Iraq is destroying

Published 4:24 pm Monday, April 7, 2008

By Staff
America’s future
America reached two solemn milestones in March 2008. A week after entering the sixth year of the Iraq War, the number of Americans killed surpassed 4,000.
In the background, a new book by Nobel prize-winning economist Joseph Stiglitz and Linda Bilmes debuted, projecting the full cost of the Iraq War somewhere in the neighborhood of $3 trillion. That’s trillion with a “T.”
Although pundits have a tendency to reduce the war in Iraq to numbers — lives lost and dollars spent — there are real imperatives for keeping these figures high in the public’s mind, especially when Iraq remains a top issue in the presidential election.
First, a five-year war borne on the backs of soldiers serving multiple deployments has separated the general public from the people who have to do the fighting. Media coverage of the war has dwindled, and a mere 28 percent of the public reported even knowing that.
America had suffered 4,000 casualties, according to a March poll by the Pew Research Center.
True, measuring the cost in dollars can be complicated to convey. When the media report government spending in the hundreds of billions of dollars, these astronomical sums can lose all perspective. That’s why it’s important to remember how much that $3 trillion means for our tanking economy and American taxpayers.
We are spending approximately $12 billion per month in Iraq. The next president will likely inherit a $400 billion deficit and a national debt of $10 trillion.
Meanwhile, almost a million homes were in foreclosure during the last quarter of 2007, the price of oil has climbed past $100 a barrel, and the national average for a gallon of gas has risen 7 cents in the last weeks of March.
America is likely in the midst of a severe recession, which has prompted the Fed to slash interest rates in spite of the risks of inflation and the effect that higher energy costs will have on everyday household items like groceries.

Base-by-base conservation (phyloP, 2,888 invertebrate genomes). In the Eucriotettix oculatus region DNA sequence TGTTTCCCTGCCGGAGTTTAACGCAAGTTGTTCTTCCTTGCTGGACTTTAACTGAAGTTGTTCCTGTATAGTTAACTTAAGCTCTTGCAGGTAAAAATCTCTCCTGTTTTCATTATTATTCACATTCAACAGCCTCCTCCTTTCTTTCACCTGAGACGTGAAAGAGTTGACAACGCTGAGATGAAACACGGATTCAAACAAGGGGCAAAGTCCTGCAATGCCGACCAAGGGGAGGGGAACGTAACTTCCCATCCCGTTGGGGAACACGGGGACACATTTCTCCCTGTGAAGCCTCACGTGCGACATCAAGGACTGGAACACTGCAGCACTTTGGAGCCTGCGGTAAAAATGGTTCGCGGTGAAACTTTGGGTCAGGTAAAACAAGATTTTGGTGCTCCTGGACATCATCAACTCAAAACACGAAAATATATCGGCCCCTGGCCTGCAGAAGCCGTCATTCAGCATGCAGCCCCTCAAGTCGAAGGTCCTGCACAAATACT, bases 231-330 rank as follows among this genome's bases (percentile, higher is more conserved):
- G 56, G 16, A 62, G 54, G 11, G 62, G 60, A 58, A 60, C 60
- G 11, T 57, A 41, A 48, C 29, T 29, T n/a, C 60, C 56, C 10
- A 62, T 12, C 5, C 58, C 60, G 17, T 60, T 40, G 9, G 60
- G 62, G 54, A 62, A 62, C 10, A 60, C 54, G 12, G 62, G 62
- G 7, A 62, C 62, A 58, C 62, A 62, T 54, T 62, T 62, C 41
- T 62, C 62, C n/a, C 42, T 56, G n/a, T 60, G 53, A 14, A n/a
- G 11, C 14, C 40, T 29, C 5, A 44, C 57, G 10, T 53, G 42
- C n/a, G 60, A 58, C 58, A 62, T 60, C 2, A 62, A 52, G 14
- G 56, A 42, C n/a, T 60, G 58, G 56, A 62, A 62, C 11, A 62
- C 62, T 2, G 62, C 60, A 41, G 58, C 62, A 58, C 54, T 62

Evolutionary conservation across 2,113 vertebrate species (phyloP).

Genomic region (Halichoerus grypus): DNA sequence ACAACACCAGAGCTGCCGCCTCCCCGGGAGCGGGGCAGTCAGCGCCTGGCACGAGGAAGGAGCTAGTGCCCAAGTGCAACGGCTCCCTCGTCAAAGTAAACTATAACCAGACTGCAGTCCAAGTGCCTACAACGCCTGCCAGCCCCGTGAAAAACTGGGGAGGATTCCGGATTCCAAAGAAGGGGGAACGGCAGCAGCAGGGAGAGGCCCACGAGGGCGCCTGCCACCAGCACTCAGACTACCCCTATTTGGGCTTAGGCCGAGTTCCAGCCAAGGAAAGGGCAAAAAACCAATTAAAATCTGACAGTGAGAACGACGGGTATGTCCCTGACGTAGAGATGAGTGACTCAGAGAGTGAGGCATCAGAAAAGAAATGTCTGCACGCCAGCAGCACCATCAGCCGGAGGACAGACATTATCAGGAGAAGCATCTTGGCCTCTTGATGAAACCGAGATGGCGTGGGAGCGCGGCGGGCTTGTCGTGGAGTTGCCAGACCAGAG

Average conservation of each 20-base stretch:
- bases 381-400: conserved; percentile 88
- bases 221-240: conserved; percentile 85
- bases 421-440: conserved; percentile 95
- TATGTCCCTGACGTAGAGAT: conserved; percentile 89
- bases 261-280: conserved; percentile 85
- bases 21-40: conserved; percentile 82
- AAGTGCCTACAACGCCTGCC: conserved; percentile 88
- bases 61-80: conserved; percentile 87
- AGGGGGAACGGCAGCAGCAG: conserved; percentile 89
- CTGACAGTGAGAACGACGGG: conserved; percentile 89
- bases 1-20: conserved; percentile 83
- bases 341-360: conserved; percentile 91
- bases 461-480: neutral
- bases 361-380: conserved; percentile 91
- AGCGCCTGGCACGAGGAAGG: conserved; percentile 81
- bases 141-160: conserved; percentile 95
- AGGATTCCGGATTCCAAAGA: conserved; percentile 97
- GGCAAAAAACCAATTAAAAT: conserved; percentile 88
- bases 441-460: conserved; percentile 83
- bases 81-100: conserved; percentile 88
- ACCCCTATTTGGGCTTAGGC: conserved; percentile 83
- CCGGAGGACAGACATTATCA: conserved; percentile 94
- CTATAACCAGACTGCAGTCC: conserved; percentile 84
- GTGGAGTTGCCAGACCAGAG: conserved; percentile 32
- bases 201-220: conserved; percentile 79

And for every month that we are borrowing money to fight in Iraq, we are deferring investments in educating our children, in rebuilding our roads, bridges and other basic infrastructure. According to Building America’s Future, a coalition of governors, mayors, and other elected officials from around the country, America will need to spend more than $1 trillion over the next five years to meet our infrastructure needs.
For these reasons, the full cost of the war in American lives and treasure should offer a sober starting point when we discuss what to do in Iraq.
This summer, the extra brigades deployed as part of the surge will end their 15-month tours. With no political reconciliation on the part of Iraqi warring factions, our surge strategy will have failed and our military will be less ready than in the past. On March 26, the Joint Chiefs of Staff told the president that while they can support this summer’s suspension of troop reductions from Iraq, they are much concerned about our ability to deal with additional crises that might develop.
Whether or not you supported the war from the beginning, the costs of maintaining an indefinite occupation will only grow, the economy at home will suffer, and more lives will be lost.
Let’s add one more number to the mix. The cost of making the Bush tax cuts permanent, as cited by the nonpartisan National Priorities Project, would approach $2.4 trillion over the next 10 years.
So, when Sen. John McCain, the presumptive Republican nominee for president, says in one breath that it would be fine with him if we stayed in Iraq another 100 years while he asserts his support for making the Bush tax cuts permanent, we should all stop to wonder how we’ll pay for the folly of it all.